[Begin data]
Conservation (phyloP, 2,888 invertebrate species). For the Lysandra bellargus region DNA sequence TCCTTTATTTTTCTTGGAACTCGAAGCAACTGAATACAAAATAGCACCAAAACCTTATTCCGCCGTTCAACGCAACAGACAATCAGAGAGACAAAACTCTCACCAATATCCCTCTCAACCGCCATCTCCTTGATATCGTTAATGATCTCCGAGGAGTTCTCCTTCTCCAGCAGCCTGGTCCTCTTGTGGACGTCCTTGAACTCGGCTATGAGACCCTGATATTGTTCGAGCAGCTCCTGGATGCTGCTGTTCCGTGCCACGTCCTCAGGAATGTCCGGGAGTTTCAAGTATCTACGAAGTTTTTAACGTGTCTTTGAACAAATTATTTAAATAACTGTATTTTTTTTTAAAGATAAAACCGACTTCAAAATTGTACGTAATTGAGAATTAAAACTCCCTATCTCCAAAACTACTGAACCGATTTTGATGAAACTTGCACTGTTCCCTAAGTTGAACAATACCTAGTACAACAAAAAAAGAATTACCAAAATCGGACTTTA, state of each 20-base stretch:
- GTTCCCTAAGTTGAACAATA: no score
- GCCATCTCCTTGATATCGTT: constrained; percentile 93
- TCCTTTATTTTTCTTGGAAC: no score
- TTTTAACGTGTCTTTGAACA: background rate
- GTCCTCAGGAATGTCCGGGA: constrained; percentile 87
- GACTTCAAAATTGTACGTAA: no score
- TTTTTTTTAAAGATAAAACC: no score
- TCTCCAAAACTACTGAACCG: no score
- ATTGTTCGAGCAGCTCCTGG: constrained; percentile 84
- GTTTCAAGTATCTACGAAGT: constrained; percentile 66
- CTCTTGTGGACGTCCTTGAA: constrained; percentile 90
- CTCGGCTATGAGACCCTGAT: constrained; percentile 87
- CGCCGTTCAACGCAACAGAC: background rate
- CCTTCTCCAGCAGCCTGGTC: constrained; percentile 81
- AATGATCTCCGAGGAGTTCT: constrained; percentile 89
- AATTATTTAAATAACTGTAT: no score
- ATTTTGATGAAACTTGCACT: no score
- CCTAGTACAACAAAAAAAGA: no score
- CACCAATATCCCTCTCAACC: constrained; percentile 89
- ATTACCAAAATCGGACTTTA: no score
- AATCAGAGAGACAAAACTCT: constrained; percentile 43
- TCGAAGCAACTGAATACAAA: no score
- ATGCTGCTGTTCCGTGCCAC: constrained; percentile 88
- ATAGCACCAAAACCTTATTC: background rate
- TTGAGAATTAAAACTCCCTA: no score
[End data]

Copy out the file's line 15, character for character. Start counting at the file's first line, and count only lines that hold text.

- CCTTCTCCAGCAGCCTGGTC: constrained; percentile 81